Privacy Concerns Will Topple Facebook One Day
Lately, everyone seems to be asking about two things: Google+ and Facebook. Inevitably, the conversation turns to the issue of privacy, and somebody says something like: "Why would I want to leave Facebook for Google? The last thing I want is for them to have access to more of my personal information."
Google's stranglehold on information is a little unnerving, but it's Facebook people should be worried about. As I like to tell people: "Mark Zuckerberg doesn't care about your privacy, he doesn't believe in the concept, he thinks it's dead - he's even said as much."
This is one half of Facebook's biggest problem moving forward; the other half is Google+. Put them together and you have what will be the eventual undoing of Facebook - Google + privacy = Facebook fail.
So far, social networks have come undone because of a fatal flaw that was in their DNA from the very start. For Friendster, it was a lack of technical foresight and ability to scale as it grew. MySpace essentially copied Friendster and compounded some of those inherited problems with its own laissez faire attitude that let users turn the network into a mess of animated GIFs, clashing colors and terrible background music.
Facebook's flawed gene is Zuckerberg's attitude toward privacy. He has said that he thinks social norms have "evolved" and that privacy has given way to a culture of sharing. Zuckerberg got started by disregarding the privacy of his Harvard classmates when he created "Facemash," the predecessor to Facebook that was essentially a "hot or not" site. The years that followed as Facebook rose to dominate the scene have been littered with privacy flaps. Listing them all would take up way too much space.
To be fair, Zuckerberg's observations about sharing and privacy are partly right, but it hasn't exactly been an organic evolution. Facebook has been a major mover, shoving its users into an age of oversharing. When Facebook was only a one-tenth the size of MySpace, in 2006, it introduced the News Feed, which is now one of its signature features. But back then it caused a minor freak-out among users who were concerned about privacy. Zuckerberg acknowledged users' concerns, if somewhat condescendingly, and then ignored them. With a little help from the age of Twitter, many users soon became comfortable with the constant sharing and notifications, but not all of them.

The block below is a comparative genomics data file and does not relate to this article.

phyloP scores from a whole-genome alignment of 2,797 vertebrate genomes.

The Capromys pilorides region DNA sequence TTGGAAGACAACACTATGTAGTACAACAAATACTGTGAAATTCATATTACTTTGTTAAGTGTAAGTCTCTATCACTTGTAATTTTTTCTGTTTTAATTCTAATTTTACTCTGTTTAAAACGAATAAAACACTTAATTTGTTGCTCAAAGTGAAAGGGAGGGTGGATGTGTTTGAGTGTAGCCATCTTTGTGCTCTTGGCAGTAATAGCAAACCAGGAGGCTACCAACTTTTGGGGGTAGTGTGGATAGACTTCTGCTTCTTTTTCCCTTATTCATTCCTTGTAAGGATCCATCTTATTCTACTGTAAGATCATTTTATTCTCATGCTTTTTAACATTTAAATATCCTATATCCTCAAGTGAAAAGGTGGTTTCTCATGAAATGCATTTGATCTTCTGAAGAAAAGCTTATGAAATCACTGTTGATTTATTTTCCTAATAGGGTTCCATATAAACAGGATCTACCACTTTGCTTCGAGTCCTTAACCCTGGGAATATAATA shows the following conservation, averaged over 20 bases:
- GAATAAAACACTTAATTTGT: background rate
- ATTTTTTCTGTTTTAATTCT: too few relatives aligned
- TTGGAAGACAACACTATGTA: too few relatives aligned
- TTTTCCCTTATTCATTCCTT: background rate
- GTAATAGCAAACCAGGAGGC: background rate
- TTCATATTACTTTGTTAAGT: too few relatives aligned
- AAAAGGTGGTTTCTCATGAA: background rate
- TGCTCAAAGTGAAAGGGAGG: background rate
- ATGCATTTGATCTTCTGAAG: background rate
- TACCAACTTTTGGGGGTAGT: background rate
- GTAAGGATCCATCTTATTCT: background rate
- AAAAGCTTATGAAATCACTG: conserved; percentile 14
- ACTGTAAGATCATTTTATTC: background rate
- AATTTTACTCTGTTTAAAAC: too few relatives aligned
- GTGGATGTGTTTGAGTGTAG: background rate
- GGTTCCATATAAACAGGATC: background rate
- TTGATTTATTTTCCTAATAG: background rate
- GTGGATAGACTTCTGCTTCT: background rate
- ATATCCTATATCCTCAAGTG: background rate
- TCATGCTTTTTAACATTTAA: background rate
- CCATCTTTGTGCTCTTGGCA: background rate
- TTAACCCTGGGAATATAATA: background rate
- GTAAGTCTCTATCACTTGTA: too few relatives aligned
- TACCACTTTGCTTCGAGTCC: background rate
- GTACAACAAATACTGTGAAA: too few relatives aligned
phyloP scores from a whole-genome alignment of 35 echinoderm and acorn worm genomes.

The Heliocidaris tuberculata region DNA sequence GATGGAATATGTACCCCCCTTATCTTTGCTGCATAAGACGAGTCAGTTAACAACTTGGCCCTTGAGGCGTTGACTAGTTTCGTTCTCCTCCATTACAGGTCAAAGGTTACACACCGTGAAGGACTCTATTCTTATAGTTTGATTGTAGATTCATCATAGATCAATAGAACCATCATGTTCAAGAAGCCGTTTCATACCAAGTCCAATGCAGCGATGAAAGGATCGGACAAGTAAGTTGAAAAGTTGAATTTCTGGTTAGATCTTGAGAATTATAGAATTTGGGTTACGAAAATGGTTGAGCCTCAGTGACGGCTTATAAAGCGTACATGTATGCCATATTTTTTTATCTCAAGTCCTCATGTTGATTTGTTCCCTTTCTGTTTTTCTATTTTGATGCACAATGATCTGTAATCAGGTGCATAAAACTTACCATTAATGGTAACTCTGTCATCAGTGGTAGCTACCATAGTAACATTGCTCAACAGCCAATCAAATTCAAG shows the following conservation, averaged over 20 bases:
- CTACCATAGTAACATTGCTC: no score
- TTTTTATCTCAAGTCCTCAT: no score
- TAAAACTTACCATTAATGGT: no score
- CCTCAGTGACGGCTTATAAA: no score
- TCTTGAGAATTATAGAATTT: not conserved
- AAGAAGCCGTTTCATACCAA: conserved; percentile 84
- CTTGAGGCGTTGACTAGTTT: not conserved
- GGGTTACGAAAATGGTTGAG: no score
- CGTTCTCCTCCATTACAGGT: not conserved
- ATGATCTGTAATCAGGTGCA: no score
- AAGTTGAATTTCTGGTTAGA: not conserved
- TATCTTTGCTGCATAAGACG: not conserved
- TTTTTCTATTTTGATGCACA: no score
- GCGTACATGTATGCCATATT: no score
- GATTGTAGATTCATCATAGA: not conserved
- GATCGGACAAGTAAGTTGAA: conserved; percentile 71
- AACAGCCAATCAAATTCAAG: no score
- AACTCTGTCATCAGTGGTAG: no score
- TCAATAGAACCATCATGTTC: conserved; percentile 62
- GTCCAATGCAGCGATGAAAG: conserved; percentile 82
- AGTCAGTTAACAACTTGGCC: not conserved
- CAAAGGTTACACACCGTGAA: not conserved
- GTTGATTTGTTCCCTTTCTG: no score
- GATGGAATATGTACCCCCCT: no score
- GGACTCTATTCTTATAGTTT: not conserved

The News Feed and other features helped Facebook grow into the behemoth it is today. But as its users multiplied, so did its privacy woes. Irritating practices, like automatically opting users into new features without their knowledge or a notification of the impacts on personal privacy have left a sour taste for many, and eventually landed Facebook's disdain for privacy complaints on the radar of Congress.
It wasn't until last year, when the social network had already accumulated more than 350 million users, that Facebook made a sincere effort to overhaul its approach to privacy. The result has been a labyrinthine system of privacy options that's far more difficult to navigate than any of the features Facebook controls.
Even if Facebook does right its privacy ship, it may be too late. The damage has been done. Its reputation is now well-known.
Witness the recent debacle over the quiet introduction of facial recognition for photos shared on the site. Although the feature is merely a suggestion service that requires users to confirm that the people in pictures really are who Facebook thinks they are, it caused a backlash. Why? Because there's a trust issue with Facebook, thanks to years of disdain for users' concerns.
To be clear, Facebook's undoing isn't coming anytime soon. The site has one of the largest user bases of anything in history. But now that there's a viable alternative on the horizon in Google+, Facebook's flaws are becoming more evident by comparison. Google learned from Facebook's mistakes and is doing a better job on privacy.
Like so many services and products before it, Facebook has done almost everything right. But it only takes doing one big thing wrong to undo it all.